16 July 2019 - 21:06
News ID: 445994
A
A Saudi think-tank warned in a secret report that the country's current foreign policy has faced serious problems and Crown Prince Mohammed bin Salman should change its approach towards Iran because the Arab state's failures in Yemen, Iraq and Syria have damaged its credit.

RNA - Head of the Saudi Institute of Studies affiliated with the government in Riyadh Mohammed Safar al-Salami has cautioned in the report that continued Saudi policies can create serious challenges for the country at the regional and international levels.

He called on the MbS to review its policies towards Iran, adding that Saudi Arabia's failures in Yemen, Iraq and Syria have endangered the Saudi government's legitimacy.

"Such conditions can weaken Saudi Arabia's credibility among the Islamic states," al-Salami said.

He added given the fact that the US has not done what Riyadh desired in incidents like the downing of the US spy drone and blowing up of the oil tankers, Riyadh should pursue the policy of rapprochement towards Iran and prevent Iran's further influence in the region by plots which are friendly in appearance.

Saudi Arabia has pursued a hostile policy towards Iran, specially after the empowerment of the MbS.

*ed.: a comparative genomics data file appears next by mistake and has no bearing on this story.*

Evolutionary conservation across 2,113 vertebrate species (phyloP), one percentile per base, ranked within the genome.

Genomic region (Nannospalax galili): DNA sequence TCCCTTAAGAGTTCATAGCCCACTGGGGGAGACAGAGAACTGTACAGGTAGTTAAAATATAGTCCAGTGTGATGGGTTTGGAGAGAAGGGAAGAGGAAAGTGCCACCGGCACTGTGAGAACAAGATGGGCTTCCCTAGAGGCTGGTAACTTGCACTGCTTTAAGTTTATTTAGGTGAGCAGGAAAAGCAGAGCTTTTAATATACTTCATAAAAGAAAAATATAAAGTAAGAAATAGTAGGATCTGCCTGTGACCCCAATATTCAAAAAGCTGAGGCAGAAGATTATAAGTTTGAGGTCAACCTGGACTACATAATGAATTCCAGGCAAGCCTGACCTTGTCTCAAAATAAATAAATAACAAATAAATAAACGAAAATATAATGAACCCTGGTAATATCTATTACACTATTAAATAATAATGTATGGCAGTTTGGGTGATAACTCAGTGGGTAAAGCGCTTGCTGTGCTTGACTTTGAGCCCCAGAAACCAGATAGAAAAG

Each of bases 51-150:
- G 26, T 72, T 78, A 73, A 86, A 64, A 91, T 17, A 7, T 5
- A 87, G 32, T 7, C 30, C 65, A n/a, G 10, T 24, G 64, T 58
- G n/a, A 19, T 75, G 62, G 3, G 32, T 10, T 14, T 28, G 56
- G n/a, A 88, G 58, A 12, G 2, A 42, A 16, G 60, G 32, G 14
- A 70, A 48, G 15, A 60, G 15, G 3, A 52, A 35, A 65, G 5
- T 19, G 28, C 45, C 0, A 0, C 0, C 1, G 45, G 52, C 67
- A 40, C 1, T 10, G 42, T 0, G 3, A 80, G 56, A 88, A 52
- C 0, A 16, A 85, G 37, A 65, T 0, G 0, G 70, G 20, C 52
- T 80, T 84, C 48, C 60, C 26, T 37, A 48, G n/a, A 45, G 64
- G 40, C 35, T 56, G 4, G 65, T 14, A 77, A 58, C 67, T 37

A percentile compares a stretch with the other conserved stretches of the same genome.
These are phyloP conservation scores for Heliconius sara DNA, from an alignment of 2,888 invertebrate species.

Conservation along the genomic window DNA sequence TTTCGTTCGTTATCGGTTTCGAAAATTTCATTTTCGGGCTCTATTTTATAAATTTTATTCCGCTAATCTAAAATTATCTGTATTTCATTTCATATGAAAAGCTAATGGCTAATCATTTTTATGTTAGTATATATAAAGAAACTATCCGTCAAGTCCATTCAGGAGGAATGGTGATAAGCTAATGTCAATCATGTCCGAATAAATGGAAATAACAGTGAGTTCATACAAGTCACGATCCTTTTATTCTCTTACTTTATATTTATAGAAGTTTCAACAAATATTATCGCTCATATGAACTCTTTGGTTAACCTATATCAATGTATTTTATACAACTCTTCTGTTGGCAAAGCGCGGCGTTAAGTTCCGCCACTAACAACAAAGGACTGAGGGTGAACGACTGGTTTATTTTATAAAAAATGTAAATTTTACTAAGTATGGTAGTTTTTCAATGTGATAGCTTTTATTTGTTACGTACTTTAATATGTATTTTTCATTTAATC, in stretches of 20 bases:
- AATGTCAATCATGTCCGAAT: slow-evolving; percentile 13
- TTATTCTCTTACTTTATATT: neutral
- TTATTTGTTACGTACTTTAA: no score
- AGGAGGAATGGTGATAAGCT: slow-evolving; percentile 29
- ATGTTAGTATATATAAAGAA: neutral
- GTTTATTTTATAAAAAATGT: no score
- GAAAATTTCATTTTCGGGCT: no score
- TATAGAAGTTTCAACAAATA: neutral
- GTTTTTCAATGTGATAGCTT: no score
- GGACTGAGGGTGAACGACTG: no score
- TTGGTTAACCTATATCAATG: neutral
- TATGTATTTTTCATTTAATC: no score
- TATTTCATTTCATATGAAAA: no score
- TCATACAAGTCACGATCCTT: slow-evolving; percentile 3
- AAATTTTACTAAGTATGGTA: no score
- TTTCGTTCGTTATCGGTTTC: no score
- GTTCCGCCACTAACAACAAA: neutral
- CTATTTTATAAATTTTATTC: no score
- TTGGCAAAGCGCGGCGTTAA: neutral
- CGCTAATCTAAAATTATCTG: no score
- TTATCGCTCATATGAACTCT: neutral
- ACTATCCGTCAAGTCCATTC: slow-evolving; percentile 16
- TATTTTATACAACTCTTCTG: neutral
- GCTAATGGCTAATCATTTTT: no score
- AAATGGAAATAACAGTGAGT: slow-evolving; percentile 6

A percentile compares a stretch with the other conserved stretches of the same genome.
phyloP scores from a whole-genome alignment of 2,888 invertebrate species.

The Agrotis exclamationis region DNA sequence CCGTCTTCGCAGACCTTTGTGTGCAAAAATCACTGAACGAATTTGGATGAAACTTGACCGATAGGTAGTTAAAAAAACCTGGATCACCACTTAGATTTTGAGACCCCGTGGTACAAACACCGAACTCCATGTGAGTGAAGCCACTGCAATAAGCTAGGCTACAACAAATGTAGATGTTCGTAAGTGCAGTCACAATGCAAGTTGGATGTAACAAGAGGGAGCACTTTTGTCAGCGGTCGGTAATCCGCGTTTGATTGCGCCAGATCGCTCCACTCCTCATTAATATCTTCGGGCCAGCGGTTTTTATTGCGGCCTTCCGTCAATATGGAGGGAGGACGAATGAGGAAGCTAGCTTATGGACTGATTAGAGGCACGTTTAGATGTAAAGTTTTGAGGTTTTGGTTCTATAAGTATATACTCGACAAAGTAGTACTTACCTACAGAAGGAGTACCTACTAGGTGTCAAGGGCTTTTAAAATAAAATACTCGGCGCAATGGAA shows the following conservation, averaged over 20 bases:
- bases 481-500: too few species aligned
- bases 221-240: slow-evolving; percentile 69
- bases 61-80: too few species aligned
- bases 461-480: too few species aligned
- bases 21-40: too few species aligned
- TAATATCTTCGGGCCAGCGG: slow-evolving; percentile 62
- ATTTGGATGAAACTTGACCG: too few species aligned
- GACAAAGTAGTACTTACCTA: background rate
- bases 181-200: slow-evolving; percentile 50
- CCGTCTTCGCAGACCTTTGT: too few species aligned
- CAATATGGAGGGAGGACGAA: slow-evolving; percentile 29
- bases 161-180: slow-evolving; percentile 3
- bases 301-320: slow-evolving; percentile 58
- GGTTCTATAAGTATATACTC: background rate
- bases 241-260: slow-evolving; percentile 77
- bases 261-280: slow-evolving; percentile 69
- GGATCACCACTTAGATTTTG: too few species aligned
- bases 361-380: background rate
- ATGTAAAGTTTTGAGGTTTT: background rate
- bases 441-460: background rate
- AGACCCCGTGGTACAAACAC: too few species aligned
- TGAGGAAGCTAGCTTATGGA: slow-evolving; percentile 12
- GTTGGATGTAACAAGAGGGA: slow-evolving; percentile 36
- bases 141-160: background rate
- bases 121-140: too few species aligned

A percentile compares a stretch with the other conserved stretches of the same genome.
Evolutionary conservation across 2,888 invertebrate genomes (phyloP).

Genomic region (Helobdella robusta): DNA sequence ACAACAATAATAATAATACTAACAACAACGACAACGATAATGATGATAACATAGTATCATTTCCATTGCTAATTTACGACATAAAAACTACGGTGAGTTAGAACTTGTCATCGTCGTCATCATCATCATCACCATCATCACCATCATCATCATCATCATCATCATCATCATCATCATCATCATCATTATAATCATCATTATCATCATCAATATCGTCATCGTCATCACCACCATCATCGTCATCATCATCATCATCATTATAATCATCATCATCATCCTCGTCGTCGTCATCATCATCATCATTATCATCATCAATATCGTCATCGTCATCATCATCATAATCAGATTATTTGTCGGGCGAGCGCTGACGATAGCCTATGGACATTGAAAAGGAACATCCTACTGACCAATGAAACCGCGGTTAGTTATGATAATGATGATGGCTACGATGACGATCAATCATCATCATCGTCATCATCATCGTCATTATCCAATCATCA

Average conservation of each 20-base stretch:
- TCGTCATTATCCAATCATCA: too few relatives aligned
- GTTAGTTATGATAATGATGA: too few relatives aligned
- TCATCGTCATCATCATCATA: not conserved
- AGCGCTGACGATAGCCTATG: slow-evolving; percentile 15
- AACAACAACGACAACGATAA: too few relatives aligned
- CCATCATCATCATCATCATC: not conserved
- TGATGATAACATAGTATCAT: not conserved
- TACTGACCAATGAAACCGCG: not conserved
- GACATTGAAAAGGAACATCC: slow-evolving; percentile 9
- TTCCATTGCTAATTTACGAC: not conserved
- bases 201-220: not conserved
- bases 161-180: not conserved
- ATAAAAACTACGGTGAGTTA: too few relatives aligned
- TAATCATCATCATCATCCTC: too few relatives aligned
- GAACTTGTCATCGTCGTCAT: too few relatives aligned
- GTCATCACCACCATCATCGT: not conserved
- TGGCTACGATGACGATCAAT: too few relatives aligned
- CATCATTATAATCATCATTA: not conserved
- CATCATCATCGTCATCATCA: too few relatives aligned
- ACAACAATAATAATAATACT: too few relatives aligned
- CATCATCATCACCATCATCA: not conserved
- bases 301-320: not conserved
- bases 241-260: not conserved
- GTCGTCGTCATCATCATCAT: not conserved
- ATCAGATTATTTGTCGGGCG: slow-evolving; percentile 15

Media reports said in May that Saudi Arabia and the UAE had reportedly stepped up pressure on Egypt to make the North African country take an overtly hostile position against Iran.

Citing sources close to the Egyptian presidency, the New Arab or al-Araby al-Jadeed reported that the pressure had mounted following recent “sabotage attacks” on four oil tankers off the coast of Fujairah.

According to Fars News Agancy, the report said while Riyadh and Abu Dhabi are pressuring Arab states to take a more aggressive stance on Iran, Cairo has refused to fall in line. 

A diplomatic source noted that Egypt values its diplomatic ties with Iran, though at the lowest level, but the Persian Gulf Arab countries are seeking to drag Cairo into a battle with Tehran.

An Egyptian diplomatic source stated that Saudi Arabia and the UAE are offering Egypt economic and oil incentives as well as direct investment to lure the country into sending forces to the two Middle Eastern states as a warning to Iran.

"Saudi Arabia offered to extend the period of free oil supplies provided by Aramco, estimated at $750 million per month ... and the non-recovery of Saudi dollar deposits in the Central Bank of Egypt ... and the UAE deposits (which make) about $15 billion of the total Egyptian cash reserves," the report added.

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